There are few things I can think of that are better than a cozy English pub. Except maybe a cozy English pub that was the site of a momentous scientific achievement. The pub, The Eagle, Cambridge, honors its part in history with one plaque dedicated to two if its regulars, Watson and Crick, who uncovered the double helix structure of DNA. There’s also a second plaque, which recognizes the crucial part Rosalind Franklin played in Watson and Crick’s discovery. Thanks to Jim for sending this our way! Jim writes:
Here are the pictures of the two plaques at The Eagle pub in
Cambridge, England. Watson and Crick were regulars there and it’s
where they announced their discovery of the structure of DNA. The
Wikipedia article on The Eagle mentions the plaques, which are in the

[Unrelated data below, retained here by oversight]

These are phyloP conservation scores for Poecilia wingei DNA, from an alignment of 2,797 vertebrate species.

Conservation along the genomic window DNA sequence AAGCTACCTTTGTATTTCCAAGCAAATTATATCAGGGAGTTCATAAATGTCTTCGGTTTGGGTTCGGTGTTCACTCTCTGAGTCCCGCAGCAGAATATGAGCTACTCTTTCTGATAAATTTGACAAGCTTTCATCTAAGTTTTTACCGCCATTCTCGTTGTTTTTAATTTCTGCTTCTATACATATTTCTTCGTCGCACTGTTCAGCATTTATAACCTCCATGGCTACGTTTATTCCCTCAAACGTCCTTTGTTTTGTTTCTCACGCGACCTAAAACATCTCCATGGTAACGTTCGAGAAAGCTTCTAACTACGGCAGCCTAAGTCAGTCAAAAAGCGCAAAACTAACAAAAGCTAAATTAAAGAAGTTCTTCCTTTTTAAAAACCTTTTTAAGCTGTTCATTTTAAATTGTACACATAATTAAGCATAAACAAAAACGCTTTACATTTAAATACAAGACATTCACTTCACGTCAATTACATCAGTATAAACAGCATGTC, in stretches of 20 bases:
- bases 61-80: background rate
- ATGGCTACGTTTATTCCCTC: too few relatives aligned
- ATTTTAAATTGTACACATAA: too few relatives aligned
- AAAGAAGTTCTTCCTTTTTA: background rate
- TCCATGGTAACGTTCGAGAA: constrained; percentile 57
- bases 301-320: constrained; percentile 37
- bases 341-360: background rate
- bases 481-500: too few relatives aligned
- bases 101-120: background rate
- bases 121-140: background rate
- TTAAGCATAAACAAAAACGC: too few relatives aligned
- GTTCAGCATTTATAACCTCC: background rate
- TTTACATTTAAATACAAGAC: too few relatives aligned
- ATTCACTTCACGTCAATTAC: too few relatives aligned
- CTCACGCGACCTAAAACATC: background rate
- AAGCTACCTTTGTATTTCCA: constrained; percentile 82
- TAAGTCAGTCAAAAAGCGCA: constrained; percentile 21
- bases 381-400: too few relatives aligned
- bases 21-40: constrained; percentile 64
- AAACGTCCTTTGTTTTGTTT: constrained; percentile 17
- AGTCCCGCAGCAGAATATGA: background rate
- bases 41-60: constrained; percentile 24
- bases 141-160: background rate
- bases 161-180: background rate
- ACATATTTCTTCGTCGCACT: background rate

middle room of the bar. The lighting wasn’t great, but the Franklin
plaque is easy to read.
When the university’s Cavendish Laboratory was still at its old site at nearby Free School Lane, the pub was a popular lunch destination for staff working there. Thus, it became the place where Francis Crick interrupted patrons’ lunchtime on 28 February 1953 to announce that he and James Watson had “discovered the secret of life” after they had come up with their proposal for the structure of DNA.The anecdote is related in Watson’s book The Double Helix, and is commemorated on a blue plaque next to the entrance, and two plaques in the middle room by the table where Crick and Watson lunched regularly. Today the pub serves a special ale to commemorate the discovery, dubbed “Eagle’s DNA”.